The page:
about this in a post dated 22 April:


"Here's why this is such a big deal: Operationalism is supposed
to be a way of putting all your measurements and observations on
a sound empirical basis without recourse to spooky metaphysical
entities that can't be observed. So anything required by theory
but which can't be observed - such as quarks - has to be linked
to what can be observed by a rigorous process of logic.

But if your supposedly "operational" measure is simply a proxy
for something completely different which not only can't be
measured or observed, but whose relationship to the proxy is
impossible even to define, then the whole basis of your claim to
empirical rigor is a mirage. Your supposedly objective
measurements and observations are all hopelessly contaminated by
arbitrary subjective considerations. You might as well be gazing
into a crystal ball."


I don't see a need to add anything here.

>>Lastly you claim that most psychology does not depend on
>>Cognitivism. In an earlier post I listed the Gibsonians, the
>>psychophysicists and a handful of applied (that is,
>>atheoretical) experimenters as examples that don't. To these I
>>should have added some counseling psychologists and a handful
>>of Behaviorists (there are still some of these knocking around
>>somewhere). But that's about it. If you know of any other
>>examples, then once again, I think it's time you produced them.

>No. Another false accusation from you. Go back and re-read my
>posts. I agreed with you that Cognitivism was the dominant
>factor in psychology. I even stated that it has been this way
>since Noam Chomsky did his number on Behaviouralism.

>You are clearly misunderstanding what I mean when I say that
>psychology is more than Cognitivisim. But that has been a
>regular and consistent feature of this disccusion. There are
>many systems within psychology. There is good within each of
>these systems. There is bad within each of these systems. The
>point is that something good can be salvaged from each system
>and what is not good should be discarded. Every system - from
>the Humanism of William James, to Behaviouralism (Cognitivism is
>not a complete rejection of Behaviouralism), to the various
>'depth psychologies' (such as the "psychoanalysis" of Freud, and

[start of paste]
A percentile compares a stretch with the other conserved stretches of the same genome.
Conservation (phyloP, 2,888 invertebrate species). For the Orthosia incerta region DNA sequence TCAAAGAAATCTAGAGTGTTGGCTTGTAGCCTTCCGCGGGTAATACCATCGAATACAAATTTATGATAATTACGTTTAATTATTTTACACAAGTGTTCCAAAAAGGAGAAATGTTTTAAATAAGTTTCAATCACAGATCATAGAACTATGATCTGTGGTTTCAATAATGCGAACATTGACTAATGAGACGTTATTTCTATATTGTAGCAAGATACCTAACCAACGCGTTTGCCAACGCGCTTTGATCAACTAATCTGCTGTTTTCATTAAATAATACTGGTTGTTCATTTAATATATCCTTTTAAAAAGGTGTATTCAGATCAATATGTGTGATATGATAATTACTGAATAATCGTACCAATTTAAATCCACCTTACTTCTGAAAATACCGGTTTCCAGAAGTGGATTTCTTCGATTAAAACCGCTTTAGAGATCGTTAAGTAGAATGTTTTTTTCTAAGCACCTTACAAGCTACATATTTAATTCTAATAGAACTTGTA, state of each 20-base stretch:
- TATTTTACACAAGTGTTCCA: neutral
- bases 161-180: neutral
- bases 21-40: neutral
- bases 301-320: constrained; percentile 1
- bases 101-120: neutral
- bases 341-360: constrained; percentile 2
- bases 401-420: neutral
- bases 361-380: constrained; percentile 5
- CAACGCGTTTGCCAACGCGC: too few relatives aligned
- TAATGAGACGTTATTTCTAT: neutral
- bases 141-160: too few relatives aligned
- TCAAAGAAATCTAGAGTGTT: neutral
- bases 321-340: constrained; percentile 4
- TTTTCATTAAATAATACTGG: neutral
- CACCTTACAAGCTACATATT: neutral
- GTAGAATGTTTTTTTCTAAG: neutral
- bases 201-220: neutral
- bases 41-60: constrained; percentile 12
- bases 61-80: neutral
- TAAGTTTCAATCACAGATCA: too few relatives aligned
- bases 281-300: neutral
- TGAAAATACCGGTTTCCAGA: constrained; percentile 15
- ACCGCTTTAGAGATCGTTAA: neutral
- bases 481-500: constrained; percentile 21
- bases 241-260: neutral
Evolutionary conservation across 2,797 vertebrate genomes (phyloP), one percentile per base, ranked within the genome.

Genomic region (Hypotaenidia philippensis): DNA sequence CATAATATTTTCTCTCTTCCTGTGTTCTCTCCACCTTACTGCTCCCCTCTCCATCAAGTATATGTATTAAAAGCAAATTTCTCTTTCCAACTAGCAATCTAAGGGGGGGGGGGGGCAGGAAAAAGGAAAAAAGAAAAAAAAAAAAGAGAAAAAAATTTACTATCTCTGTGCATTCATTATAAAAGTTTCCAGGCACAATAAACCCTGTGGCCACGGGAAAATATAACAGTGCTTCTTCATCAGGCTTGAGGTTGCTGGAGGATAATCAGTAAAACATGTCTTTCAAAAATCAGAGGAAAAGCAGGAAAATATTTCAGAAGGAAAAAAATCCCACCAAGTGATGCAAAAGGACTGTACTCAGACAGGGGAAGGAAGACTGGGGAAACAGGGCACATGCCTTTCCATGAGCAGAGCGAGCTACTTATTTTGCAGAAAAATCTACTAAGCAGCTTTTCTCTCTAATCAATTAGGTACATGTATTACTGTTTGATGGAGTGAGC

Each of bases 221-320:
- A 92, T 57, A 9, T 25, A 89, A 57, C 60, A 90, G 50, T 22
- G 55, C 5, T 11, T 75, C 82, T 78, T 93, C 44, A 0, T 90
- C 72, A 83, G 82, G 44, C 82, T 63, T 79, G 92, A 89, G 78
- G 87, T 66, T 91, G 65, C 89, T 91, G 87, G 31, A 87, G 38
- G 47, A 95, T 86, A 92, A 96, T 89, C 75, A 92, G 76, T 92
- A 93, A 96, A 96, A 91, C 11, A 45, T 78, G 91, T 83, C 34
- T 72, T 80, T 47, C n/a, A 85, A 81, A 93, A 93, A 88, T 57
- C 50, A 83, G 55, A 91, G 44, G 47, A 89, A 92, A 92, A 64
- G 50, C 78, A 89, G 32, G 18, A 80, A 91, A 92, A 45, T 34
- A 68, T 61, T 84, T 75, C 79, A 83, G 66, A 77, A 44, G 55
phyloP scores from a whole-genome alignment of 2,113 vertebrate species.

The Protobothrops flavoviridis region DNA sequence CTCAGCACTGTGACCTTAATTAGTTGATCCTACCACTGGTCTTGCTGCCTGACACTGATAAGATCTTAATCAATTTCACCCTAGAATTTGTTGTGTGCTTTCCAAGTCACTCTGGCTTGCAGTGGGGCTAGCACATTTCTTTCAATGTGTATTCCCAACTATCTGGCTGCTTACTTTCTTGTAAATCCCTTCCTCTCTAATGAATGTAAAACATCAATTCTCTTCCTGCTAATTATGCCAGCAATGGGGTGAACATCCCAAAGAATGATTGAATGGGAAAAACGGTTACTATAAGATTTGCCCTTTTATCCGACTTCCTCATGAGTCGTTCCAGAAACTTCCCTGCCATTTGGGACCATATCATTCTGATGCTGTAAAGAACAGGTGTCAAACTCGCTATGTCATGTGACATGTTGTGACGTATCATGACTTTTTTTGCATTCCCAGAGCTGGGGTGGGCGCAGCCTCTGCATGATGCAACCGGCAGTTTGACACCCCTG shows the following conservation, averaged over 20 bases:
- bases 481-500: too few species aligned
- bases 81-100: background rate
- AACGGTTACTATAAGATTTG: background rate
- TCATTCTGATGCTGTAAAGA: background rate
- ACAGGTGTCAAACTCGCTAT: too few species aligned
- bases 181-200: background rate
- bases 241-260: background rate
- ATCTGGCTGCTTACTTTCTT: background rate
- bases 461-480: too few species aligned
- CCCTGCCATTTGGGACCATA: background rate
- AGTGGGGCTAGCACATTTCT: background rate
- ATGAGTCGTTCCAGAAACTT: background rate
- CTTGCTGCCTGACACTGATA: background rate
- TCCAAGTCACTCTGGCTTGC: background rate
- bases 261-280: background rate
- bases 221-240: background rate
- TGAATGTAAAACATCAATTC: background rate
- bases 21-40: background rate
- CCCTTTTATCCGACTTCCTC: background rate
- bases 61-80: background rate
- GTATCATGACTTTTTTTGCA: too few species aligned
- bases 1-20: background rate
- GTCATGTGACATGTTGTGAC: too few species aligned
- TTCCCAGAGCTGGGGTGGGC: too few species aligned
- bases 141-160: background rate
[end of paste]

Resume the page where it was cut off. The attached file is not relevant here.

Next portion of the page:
>the "analytical psychology' of Jung), to the Gestalt's, right up
>to the newer ideas of the post-cognitivists and the
>transpersonal psychology of Groff and Tart, all have something
>to contribute. This is what I meant when I said in an earlier
>post that psychology will not disappear but will continue to
>improve itself and grow.

This is all ancient history. You wouldn't even find many
psychologists who would have much time for these examples.
Contemporary psychology is overwhelmingly dominated by
Cognitivism.

>Since the 1990's, post-cognitivist
>ideas such as 'embodied cognition', 'embodied embedded
>cognition', 'situated cognition', 'ecological psychology', etc.
>are starting to take psychology past Cognitivism.

No, they don't. They are all entirely dependent on Cognitivist
assumptions.

>Sure, Jame's
>J. Gibson's 'direct realism' is a post-cognitive proposition but
>it went too far and is shown to be wrong by modern physics.

Gibson's theory doesn't work as a theory of perception because
it's much too vague (a point noted by vision researchers like
David Marr). But the Gibsonian approach generally has introduced
into psychology ideas which, although quite revolutionary to
psychologists, are not at all controversial to researchers in
other disciplines such as neuroscience - such as the idea that
our perceptions are driven and determined by the external world
- the view you describe here as "direct realism".


Cathy